Also, if you want to sell your bonds in the market before maturity, it will be challenging if not extremely difficult.  The municipal bond market is very thinly traded and severely fragmented.  It is practically a matter of luck to find a buyer willing to purchase your bonds at your terms.

The Issuer’s Expected Revenues May Not Materialize

We know that revenue bonds are dependent on the project’s earning capacity at a later time.  The issuer will pay off the bond’s principal and interest using the anticipated income from the project.  This is where general obligation bonds have an advantage because the issuer can use other funds to retire the bonds. In revenue bonds, consumer spending directly affects the income stream that provides funding for the bonds.  Consumer behavior is influenced by changes in consumer tastes and economic conditions.

Here’s the secret:

The key consideration when it comes to revenue bonds is the project’s vital necessity to the community.  How essential is the project to the public? For example, an undertaking to provide a better water system for the town will be more viable economically.  Its capacity to continuously provide revenue later is definitely very high.

An investor should consider the following items when evaluating revenue bonds:

  • The total economic health of the region or customer base
  • The capability of the customers to sustain the project’s revenues
  • The exact income stream that will service the debt (Will it be from a single source? Is there a larger entity standing behind the bonds?)
  • The issuer’s track record in managing the agency through multiple economic cycles (Is there a consistent record of growth? Do they have programs that expand the customer base?)
  • The legal conditions that specifically protects the bondholders such as rate agreements and contingency funds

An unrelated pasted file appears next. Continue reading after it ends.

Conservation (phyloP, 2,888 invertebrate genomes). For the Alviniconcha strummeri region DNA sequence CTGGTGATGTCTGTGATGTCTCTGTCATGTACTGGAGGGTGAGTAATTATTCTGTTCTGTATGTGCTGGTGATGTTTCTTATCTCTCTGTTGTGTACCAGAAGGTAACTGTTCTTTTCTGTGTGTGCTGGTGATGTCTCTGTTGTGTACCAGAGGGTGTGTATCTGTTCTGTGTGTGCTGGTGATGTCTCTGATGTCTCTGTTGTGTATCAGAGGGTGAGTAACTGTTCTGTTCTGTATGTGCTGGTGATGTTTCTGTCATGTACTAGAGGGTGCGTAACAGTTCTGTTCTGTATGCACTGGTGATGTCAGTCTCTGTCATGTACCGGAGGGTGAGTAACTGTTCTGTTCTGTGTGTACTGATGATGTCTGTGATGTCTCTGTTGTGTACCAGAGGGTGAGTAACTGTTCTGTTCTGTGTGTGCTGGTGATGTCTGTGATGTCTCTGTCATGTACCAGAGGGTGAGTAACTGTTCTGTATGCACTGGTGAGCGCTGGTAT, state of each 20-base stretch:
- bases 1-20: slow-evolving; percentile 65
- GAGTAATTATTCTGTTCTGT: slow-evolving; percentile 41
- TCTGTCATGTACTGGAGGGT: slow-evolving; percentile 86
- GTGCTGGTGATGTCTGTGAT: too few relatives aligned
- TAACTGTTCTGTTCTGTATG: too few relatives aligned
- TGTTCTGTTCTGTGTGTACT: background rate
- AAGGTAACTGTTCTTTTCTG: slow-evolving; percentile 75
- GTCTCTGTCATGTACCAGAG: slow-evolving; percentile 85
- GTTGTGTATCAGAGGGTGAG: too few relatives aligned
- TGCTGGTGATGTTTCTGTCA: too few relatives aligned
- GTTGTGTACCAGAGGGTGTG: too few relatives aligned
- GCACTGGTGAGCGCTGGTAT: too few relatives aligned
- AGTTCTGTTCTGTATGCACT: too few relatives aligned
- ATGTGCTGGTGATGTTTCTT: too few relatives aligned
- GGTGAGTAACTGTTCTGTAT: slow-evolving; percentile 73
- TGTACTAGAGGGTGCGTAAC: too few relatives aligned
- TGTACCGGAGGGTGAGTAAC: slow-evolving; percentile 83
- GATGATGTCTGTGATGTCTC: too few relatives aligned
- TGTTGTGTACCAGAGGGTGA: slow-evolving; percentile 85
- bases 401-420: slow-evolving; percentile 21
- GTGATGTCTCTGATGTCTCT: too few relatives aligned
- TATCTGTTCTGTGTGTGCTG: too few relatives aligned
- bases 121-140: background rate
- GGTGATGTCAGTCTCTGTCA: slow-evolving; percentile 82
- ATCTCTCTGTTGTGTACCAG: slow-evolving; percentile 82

• The issuer’s competence in financial and credit management (Do they have a good and improving credit rating? Do they manage their debts reasonably?  Do they show good judgment in allocating their funds to debt payments and normal public services?)

Inflation Would Always Affect Your Purchasing Power

There is also an inflation risk with bonds.  Over time, inflation will diminish the actual value of the interests you will earn and the bond principal you will collect.  Since bonds take a long time to mature, inflation will eventually catch up.

The Issuer May Repudiate The Bonds

.  Even if you are dealing with a government entity, there is really no assurance that the issuer will prioritize repayment.  The issuing agency may partially or totally repudiate the indebtedness.  This can happen if there are reasonable grounds to serve other more important civic purposes.

Finally, Here Is The Crux Of The Matter On Municipal Bonds

Investors must be aware that municipal bonds are not risk-free.  The dangers may be limited compared with other instruments but they are still real risks.  Follow the essential rule in investing before you part with your money.  Do your homework to make sure that municipal bonds are right for you.

Investors must always consider the different risks we’ve talked about.

  • The tax risk is a situation that may expose you to other forms of taxes.
  • The inflation risk will lower the real value of your earnings and principal later.
  • The repudiation risk where the issuer can hold or defer repayment of the bonds.
  • The interest risk can cause opportunity losses when interests go up.
  • The call risk will disturb your cash projections when the issuer pays the bonds earlier than the maturity date.
  • The liquidity risk might limit your chances of getting a good deal when you trade the bonds in the market.
  • The revenue sources risk may lead to default because the expected income is not enough to service the bonds.

However, if you are willing to do adequate research and study, municipal bonds remain to be a great investment option.  They are generally tax-exempt.  They have a minimal probability of default. Also, they are good for diversifying your portfolio.  If you do your homework, you ought to be able to pick the right municipal bond for you.  And chances are, they will give you all the benefits you are looking for.

The Smart Investor content is intended to be used and must be used for informational purposes only. We are not an investment advisor and you should NOT rely on this information to make investment decisions.